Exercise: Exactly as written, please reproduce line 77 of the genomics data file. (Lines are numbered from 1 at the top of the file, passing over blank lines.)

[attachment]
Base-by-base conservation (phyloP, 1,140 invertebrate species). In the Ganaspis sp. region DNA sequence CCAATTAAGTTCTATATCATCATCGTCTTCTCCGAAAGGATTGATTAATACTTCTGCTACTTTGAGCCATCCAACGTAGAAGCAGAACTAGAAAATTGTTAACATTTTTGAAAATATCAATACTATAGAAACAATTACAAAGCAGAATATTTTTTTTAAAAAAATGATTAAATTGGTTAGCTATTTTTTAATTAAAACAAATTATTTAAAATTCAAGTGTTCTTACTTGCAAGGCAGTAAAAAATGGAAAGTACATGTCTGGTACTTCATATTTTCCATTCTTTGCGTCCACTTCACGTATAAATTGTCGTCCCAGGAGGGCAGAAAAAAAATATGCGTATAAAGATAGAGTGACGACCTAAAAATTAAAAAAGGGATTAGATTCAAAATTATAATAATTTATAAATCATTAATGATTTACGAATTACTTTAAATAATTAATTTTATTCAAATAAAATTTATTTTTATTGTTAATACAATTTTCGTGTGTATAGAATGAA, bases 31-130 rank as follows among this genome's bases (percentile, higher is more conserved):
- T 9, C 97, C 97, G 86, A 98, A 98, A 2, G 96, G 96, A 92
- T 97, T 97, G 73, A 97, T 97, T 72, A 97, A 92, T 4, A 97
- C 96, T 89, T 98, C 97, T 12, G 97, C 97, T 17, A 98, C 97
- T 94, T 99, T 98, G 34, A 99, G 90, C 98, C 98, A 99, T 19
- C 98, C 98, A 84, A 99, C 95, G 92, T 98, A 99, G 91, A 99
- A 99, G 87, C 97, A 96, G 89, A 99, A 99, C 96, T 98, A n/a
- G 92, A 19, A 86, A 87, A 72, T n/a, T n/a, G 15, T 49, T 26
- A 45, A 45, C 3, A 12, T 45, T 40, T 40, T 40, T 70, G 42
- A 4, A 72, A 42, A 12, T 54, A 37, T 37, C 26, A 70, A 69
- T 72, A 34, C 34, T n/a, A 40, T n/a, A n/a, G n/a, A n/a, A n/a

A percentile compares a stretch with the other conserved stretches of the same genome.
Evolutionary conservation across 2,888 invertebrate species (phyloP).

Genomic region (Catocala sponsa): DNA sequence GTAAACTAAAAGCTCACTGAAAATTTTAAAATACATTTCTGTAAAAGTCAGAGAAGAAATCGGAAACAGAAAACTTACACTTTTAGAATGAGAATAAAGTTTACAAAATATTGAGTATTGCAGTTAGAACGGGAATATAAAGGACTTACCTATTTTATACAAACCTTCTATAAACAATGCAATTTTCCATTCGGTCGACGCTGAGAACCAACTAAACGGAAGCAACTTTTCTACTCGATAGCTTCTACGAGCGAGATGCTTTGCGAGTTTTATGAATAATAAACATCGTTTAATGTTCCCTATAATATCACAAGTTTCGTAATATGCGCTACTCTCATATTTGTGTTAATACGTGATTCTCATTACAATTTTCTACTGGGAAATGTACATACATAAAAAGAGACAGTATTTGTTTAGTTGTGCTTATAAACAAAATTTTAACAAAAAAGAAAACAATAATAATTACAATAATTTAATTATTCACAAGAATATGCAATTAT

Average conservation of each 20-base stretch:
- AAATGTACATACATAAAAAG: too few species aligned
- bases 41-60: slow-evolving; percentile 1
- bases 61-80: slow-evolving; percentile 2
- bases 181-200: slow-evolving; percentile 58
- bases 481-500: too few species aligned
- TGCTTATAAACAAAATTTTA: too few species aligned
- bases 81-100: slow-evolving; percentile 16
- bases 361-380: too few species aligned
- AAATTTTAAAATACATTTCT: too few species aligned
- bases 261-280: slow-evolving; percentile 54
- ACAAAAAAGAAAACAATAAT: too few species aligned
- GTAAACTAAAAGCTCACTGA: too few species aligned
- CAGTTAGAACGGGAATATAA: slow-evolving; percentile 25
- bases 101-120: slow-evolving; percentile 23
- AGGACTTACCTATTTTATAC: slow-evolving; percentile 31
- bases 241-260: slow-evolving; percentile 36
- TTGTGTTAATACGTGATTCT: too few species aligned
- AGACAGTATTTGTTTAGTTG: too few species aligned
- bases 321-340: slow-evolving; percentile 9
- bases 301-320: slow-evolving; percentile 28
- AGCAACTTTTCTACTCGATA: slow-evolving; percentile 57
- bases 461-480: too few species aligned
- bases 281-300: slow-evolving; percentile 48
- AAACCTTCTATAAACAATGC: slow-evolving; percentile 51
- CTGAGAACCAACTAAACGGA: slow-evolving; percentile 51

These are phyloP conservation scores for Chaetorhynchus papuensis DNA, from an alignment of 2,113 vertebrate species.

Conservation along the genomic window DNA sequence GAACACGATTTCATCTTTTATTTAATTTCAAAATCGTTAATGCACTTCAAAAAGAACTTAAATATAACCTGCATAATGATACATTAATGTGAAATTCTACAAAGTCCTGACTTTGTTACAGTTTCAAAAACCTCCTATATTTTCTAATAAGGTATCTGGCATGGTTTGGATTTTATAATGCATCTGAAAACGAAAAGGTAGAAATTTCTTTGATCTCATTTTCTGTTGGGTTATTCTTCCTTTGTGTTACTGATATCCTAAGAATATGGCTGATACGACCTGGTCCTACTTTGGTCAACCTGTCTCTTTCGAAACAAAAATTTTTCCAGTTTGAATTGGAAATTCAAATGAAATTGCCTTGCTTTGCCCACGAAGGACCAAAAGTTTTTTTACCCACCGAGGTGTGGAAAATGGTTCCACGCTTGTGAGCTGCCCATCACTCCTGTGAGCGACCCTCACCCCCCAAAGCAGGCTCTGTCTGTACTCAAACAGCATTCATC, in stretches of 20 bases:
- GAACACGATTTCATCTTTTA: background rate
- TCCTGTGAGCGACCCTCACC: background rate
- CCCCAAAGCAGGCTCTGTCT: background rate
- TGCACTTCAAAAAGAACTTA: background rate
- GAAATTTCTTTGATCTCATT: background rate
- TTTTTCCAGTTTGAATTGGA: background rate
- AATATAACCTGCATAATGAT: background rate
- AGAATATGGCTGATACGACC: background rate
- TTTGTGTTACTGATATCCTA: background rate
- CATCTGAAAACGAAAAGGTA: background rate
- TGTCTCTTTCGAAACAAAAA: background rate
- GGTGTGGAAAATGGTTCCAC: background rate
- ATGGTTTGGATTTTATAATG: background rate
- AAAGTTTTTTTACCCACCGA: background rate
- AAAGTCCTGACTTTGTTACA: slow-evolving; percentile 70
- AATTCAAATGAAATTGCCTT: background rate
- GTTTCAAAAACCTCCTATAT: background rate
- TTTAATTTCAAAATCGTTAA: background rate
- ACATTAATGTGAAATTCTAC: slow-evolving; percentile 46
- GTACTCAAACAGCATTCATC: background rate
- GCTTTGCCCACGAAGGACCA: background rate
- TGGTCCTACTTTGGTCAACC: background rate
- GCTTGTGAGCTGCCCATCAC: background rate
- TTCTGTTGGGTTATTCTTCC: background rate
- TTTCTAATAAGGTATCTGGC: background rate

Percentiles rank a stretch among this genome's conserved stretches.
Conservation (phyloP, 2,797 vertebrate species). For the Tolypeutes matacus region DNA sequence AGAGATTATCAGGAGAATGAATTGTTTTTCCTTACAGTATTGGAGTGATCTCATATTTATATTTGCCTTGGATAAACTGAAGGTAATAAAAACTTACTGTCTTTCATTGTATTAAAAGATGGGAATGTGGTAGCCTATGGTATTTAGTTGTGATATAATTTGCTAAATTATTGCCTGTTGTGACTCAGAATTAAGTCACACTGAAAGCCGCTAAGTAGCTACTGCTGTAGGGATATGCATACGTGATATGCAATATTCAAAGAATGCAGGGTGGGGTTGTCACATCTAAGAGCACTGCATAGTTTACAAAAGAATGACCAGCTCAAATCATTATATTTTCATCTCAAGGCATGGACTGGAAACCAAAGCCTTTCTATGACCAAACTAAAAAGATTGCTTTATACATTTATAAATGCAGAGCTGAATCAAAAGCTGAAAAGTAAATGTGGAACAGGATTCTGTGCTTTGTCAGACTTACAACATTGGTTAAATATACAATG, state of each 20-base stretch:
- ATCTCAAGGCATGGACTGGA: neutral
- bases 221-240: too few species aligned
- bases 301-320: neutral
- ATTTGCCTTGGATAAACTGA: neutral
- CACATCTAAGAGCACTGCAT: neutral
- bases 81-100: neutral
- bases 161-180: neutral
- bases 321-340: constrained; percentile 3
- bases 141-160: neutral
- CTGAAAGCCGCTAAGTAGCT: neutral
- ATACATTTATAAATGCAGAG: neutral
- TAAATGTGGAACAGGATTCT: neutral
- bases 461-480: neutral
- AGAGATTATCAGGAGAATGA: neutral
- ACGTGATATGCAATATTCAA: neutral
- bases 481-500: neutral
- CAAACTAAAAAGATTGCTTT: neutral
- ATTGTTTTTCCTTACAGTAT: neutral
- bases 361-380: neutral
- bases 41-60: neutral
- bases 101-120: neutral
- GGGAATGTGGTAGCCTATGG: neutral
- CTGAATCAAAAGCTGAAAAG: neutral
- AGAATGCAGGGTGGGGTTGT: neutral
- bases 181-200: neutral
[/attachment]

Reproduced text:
- bases 321-340: constrained; percentile 3